Sheffield city centre retail quarter won’t open til 2015 ... at the earliest

An early artist's imopression of the Sevenstone retail quarter.   View D: View from the new square in the heart of Sevenstone. With New Burgess Street to the right, the City Hall can also be seen beyond the steps on Cambridge Street to the left. From left, block 5 designed by Foreign Office; block 6 designed by BDP; block 1 designed by BDP; block 2 at the back designed by ACME; block 3 designed by Alford Hall Monaghan and Morris and block 4 designed by Hawkins and Brown.
An early artist's imopression of the Sevenstone retail quarter. View D: View from the new square in the heart of Sevenstone. With New Burgess Street to the right, the City Hall can also be seen beyond the steps on Cambridge Street to the left. From left, block 5 designed by Foreign Office; block 6 designed by BDP; block 1 designed by BDP; block 2 at the back designed by ACME; block 3 designed by Alford Hall Monaghan and Morris and block 4 designed by Hawkins and Brown.
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THE Sevenstone new retail quarter will not be open for business until 2015 at the earliest, it was revealed today.

If the project - a massive scheme to transform shopping in the city centre - had not been hit by the recession it would be preparing to open its door to its first customers.

The beleaguered project has been hit by a series of delays - the latest of which has been caused by completing legal agreements and other work behind the scenes.

The announcement is the first time the council has given a date for when the project is set for completion.

Sheffield Council chief executive John Mothersole revealed it will be two or two-and-a-half years before construction of the £600 million scheme begins.

But the project is to reach a significant milestone in the next few months as compulsory purchase orders are completed, Sheffield Council said today.

Mr Mothersole said: “All landowners will receive a letter at the start of July notifying them that compulsory purchase orders are being completed - but there are then a lot of issues that still need to be dealt with behind the scenes before the project can start.

“The actual cranes won’t arrive on site for another two to two-and-a-half years because negotiations have to take place with landowners about what compensation they will be paid under the compulsory purchase orders, and the developer, Hammerson, needs to ensure the original scheme doesn’t need any final tweaking.

“It is likely to be 2015 before the development opens.”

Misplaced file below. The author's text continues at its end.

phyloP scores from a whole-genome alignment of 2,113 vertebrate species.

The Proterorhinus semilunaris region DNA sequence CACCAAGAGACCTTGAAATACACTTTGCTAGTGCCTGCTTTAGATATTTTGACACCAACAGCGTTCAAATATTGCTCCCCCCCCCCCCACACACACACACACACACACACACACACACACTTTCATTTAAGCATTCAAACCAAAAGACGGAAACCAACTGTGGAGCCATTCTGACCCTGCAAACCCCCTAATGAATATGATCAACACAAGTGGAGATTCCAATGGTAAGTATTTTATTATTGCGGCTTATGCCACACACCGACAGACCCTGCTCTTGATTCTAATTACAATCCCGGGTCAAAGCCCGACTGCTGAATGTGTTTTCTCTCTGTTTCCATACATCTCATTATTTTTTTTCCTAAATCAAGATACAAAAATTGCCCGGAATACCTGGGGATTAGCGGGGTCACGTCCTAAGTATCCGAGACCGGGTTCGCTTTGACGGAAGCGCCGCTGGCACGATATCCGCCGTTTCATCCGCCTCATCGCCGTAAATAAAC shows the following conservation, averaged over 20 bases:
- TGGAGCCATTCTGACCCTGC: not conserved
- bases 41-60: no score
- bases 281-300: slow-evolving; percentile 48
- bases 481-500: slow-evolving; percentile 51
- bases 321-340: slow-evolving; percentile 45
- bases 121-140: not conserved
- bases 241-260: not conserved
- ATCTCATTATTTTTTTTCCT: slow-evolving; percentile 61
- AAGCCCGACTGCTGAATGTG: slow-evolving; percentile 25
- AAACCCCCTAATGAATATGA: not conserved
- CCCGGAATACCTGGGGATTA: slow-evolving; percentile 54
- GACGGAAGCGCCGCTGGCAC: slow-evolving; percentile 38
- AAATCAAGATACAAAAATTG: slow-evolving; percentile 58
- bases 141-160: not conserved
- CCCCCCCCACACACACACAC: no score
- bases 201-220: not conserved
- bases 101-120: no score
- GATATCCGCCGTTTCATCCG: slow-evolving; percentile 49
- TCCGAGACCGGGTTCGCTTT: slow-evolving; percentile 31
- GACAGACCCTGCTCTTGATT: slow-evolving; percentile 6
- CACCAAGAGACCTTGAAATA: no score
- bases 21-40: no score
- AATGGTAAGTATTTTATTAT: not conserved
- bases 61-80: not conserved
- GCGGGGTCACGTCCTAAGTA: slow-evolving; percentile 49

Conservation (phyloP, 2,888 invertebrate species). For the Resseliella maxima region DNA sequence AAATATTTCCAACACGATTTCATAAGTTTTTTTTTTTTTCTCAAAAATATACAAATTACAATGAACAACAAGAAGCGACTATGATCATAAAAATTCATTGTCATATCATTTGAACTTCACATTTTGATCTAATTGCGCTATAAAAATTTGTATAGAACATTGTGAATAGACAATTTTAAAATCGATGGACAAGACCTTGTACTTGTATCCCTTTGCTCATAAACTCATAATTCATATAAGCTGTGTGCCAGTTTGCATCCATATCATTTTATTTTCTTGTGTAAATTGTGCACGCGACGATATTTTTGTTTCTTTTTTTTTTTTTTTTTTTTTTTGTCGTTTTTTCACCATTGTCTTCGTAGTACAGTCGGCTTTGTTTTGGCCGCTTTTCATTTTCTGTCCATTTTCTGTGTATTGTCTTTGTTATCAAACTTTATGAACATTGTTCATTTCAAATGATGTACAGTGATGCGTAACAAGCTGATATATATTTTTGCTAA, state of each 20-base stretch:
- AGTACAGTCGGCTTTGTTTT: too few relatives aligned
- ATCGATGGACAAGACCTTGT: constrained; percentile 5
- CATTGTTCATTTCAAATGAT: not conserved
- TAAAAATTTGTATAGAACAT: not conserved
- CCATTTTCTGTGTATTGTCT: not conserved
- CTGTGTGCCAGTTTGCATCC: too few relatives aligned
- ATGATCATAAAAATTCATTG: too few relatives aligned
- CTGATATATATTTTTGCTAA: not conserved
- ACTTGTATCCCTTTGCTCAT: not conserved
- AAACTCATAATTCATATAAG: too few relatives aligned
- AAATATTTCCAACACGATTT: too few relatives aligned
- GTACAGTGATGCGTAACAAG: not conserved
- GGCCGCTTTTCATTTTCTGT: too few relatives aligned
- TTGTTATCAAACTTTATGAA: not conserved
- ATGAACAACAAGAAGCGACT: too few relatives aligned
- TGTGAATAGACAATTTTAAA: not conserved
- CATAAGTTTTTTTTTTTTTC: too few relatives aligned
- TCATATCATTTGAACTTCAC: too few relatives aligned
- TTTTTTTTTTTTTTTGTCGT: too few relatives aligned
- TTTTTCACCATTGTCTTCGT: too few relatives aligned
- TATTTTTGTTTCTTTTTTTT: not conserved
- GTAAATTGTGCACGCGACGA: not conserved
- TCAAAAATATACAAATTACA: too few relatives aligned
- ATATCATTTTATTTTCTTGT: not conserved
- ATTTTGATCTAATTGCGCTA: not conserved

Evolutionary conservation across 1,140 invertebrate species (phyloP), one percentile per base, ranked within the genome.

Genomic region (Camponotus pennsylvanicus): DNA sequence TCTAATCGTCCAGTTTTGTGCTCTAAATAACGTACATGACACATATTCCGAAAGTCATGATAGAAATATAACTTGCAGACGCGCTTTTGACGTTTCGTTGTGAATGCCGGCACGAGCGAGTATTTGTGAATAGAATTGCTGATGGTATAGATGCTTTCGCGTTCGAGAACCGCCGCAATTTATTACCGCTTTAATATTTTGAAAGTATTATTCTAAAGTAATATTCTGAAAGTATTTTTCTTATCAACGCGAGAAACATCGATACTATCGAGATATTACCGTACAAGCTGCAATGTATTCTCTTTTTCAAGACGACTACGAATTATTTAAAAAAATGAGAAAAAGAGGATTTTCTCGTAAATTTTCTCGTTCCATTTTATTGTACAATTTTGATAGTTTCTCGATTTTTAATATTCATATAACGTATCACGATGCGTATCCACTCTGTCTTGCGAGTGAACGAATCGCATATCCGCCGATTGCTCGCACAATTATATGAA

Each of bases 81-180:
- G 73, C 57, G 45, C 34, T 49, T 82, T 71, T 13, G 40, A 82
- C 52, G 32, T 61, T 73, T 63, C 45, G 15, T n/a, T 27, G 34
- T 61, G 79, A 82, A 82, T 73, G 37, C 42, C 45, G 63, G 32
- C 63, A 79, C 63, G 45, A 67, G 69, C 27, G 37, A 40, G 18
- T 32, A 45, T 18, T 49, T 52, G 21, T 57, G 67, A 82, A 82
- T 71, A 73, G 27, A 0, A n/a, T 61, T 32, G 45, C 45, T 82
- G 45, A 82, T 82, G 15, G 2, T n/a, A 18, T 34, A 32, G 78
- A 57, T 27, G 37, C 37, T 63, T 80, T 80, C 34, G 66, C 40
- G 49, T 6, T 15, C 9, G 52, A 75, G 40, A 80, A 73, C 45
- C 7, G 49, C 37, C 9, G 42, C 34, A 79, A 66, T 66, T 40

But Mr Mothersole added: “Major retail schemes across the country have stalled or gone through the same processes of review as Sheffield’s has.

“We are going to be one of the first schemes out of the traps as the economy recovers.”

Hammerson has just confirmed an agreement with Sheffield Council to ensure the scheme can progress.

The £600 million project has been on hold since 2008 due to the recession and proposals have been scaled-back.

The ‘project delivery’ agreement follows a decision by Hammerson to invest £10 million towards completing compulsory purchase orders - CPOs - for the development site, which expire in July.

The cash replaces Government funding which was scrapped. Sheffield Council is also borrowing £10 million towards the CPOs.

Coun Helen Mirfin-Boukouris, Sheffield Council cabinet member for business, jobs and growth, said: “We have been committed to this scheme since its inception and are now driving it forward, creating jobs, opportunities and economic growth for Sheffield.”

The development, between The Moor, Barker’s Pool and Pinstone Street, has been reduced in size but Sheffield Council said it will ‘still achieve what was originally intended’ and consist of a ‘retail-led mixed use development with an anchor department store’.

Changes to the scheme involve John Lewis department store remaining in its current building, which is set to be refurbished, and the planned New Burgess Street shopping street which is set to run through the heart of the new development is due to involve a single deck of shops rather than stores on two levels.

Hammerson project director Richard Brown said: “Formalising the development agreement is the latest milestone for the scheme and is a fundamental part of the project’s delivery.

“Following months of hard work, it demonstrates commitment from both sides to the continued regeneration of the city centre.”